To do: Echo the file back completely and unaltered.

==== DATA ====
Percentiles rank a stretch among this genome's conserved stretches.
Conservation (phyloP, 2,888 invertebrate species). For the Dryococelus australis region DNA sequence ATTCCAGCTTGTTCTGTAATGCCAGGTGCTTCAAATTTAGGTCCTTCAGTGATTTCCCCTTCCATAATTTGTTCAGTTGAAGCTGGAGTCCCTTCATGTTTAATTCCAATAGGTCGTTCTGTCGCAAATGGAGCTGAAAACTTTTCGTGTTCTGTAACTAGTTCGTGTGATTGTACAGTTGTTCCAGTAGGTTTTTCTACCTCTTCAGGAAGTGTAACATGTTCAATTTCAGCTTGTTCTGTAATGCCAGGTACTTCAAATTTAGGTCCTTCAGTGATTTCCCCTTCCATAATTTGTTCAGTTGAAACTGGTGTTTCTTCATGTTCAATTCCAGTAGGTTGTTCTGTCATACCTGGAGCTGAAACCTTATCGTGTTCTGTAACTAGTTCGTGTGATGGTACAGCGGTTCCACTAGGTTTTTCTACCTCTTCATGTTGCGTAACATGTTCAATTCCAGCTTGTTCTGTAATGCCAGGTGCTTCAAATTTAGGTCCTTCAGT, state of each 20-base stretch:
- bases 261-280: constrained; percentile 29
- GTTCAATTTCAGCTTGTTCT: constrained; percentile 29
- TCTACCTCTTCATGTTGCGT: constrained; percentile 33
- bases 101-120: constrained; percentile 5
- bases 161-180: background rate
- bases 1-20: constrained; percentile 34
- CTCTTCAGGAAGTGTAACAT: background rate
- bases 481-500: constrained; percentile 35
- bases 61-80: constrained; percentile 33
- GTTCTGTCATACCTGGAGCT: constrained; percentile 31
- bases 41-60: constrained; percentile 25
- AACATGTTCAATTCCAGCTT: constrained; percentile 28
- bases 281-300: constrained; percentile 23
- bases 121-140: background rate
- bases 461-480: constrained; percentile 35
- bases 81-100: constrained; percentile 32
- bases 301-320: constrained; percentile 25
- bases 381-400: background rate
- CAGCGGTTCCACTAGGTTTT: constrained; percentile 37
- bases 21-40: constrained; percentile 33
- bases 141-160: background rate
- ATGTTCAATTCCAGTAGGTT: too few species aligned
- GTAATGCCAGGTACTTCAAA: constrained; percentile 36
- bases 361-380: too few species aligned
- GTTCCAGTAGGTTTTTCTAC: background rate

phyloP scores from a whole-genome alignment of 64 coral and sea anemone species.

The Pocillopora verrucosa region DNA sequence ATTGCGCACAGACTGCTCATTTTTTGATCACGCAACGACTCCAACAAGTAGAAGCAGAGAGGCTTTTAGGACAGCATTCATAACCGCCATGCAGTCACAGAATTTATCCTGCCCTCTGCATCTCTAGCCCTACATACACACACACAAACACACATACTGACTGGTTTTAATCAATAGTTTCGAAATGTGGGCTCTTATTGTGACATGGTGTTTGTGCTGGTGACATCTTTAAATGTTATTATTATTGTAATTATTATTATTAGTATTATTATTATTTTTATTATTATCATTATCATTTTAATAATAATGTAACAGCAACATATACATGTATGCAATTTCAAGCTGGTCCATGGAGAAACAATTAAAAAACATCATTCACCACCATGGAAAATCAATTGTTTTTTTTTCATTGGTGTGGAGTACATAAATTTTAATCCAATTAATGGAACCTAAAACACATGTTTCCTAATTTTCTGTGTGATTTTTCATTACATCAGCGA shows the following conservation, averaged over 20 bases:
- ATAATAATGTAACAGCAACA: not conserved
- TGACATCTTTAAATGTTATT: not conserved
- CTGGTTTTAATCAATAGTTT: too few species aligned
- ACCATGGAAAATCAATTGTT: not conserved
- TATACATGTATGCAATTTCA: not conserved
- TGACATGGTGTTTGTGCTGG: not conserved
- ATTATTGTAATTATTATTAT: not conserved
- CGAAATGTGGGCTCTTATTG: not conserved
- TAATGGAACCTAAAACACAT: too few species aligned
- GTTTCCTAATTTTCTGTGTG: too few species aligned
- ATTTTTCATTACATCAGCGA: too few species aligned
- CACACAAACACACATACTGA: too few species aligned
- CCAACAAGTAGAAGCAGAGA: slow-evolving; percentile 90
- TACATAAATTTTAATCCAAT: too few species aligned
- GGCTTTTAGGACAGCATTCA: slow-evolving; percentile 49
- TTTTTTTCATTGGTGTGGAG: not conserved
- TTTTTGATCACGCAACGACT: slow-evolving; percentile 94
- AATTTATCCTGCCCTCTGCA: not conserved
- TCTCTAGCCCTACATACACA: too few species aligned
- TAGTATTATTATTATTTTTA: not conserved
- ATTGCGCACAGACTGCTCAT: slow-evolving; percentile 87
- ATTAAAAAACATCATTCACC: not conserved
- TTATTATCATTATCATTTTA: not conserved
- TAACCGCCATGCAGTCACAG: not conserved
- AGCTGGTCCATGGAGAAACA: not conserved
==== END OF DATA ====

Percentiles rank a stretch among this genome's conserved stretches.
Conservation (phyloP, 2,888 invertebrate species). For the Dryococelus australis region DNA sequence ATTCCAGCTTGTTCTGTAATGCCAGGTGCTTCAAATTTAGGTCCTTCAGTGATTTCCCCTTCCATAATTTGTTCAGTTGAAGCTGGAGTCCCTTCATGTTTAATTCCAATAGGTCGTTCTGTCGCAAATGGAGCTGAAAACTTTTCGTGTTCTGTAACTAGTTCGTGTGATTGTACAGTTGTTCCAGTAGGTTTTTCTACCTCTTCAGGAAGTGTAACATGTTCAATTTCAGCTTGTTCTGTAATGCCAGGTACTTCAAATTTAGGTCCTTCAGTGATTTCCCCTTCCATAATTTGTTCAGTTGAAACTGGTGTTTCTTCATGTTCAATTCCAGTAGGTTGTTCTGTCATACCTGGAGCTGAAACCTTATCGTGTTCTGTAACTAGTTCGTGTGATGGTACAGCGGTTCCACTAGGTTTTTCTACCTCTTCATGTTGCGTAACATGTTCAATTCCAGCTTGTTCTGTAATGCCAGGTGCTTCAAATTTAGGTCCTTCAGT, state of each 20-base stretch:
- bases 261-280: constrained; percentile 29
- GTTCAATTTCAGCTTGTTCT: constrained; percentile 29
- TCTACCTCTTCATGTTGCGT: constrained; percentile 33
- bases 101-120: constrained; percentile 5
- bases 161-180: background rate
- bases 1-20: constrained; percentile 34
- CTCTTCAGGAAGTGTAACAT: background rate
- bases 481-500: constrained; percentile 35
- bases 61-80: constrained; percentile 33
- GTTCTGTCATACCTGGAGCT: constrained; percentile 31
- bases 41-60: constrained; percentile 25
- AACATGTTCAATTCCAGCTT: constrained; percentile 28
- bases 281-300: constrained; percentile 23
- bases 121-140: background rate
- bases 461-480: constrained; percentile 35
- bases 81-100: constrained; percentile 32
- bases 301-320: constrained; percentile 25
- bases 381-400: background rate
- CAGCGGTTCCACTAGGTTTT: constrained; percentile 37
- bases 21-40: constrained; percentile 33
- bases 141-160: background rate
- ATGTTCAATTCCAGTAGGTT: too few species aligned
- GTAATGCCAGGTACTTCAAA: constrained; percentile 36
- bases 361-380: too few species aligned
- GTTCCAGTAGGTTTTTCTAC: background rate

phyloP scores from a whole-genome alignment of 64 coral and sea anemone species.

The Pocillopora verrucosa region DNA sequence ATTGCGCACAGACTGCTCATTTTTTGATCACGCAACGACTCCAACAAGTAGAAGCAGAGAGGCTTTTAGGACAGCATTCATAACCGCCATGCAGTCACAGAATTTATCCTGCCCTCTGCATCTCTAGCCCTACATACACACACACAAACACACATACTGACTGGTTTTAATCAATAGTTTCGAAATGTGGGCTCTTATTGTGACATGGTGTTTGTGCTGGTGACATCTTTAAATGTTATTATTATTGTAATTATTATTATTAGTATTATTATTATTTTTATTATTATCATTATCATTTTAATAATAATGTAACAGCAACATATACATGTATGCAATTTCAAGCTGGTCCATGGAGAAACAATTAAAAAACATCATTCACCACCATGGAAAATCAATTGTTTTTTTTTCATTGGTGTGGAGTACATAAATTTTAATCCAATTAATGGAACCTAAAACACATGTTTCCTAATTTTCTGTGTGATTTTTCATTACATCAGCGA shows the following conservation, averaged over 20 bases:
- ATAATAATGTAACAGCAACA: not conserved
- TGACATCTTTAAATGTTATT: not conserved
- CTGGTTTTAATCAATAGTTT: too few species aligned
- ACCATGGAAAATCAATTGTT: not conserved
- TATACATGTATGCAATTTCA: not conserved
- TGACATGGTGTTTGTGCTGG: not conserved
- ATTATTGTAATTATTATTAT: not conserved
- CGAAATGTGGGCTCTTATTG: not conserved
- TAATGGAACCTAAAACACAT: too few species aligned
- GTTTCCTAATTTTCTGTGTG: too few species aligned
- ATTTTTCATTACATCAGCGA: too few species aligned
- CACACAAACACACATACTGA: too few species aligned
- CCAACAAGTAGAAGCAGAGA: slow-evolving; percentile 90
- TACATAAATTTTAATCCAAT: too few species aligned
- GGCTTTTAGGACAGCATTCA: slow-evolving; percentile 49
- TTTTTTTCATTGGTGTGGAG: not conserved
- TTTTTGATCACGCAACGACT: slow-evolving; percentile 94
- AATTTATCCTGCCCTCTGCA: not conserved
- TCTCTAGCCCTACATACACA: too few species aligned
- TAGTATTATTATTATTTTTA: not conserved
- ATTGCGCACAGACTGCTCAT: slow-evolving; percentile 87
- ATTAAAAAACATCATTCACC: not conserved
- TTATTATCATTATCATTTTA: not conserved
- TAACCGCCATGCAGTCACAG: not conserved
- AGCTGGTCCATGGAGAAACA: not conserved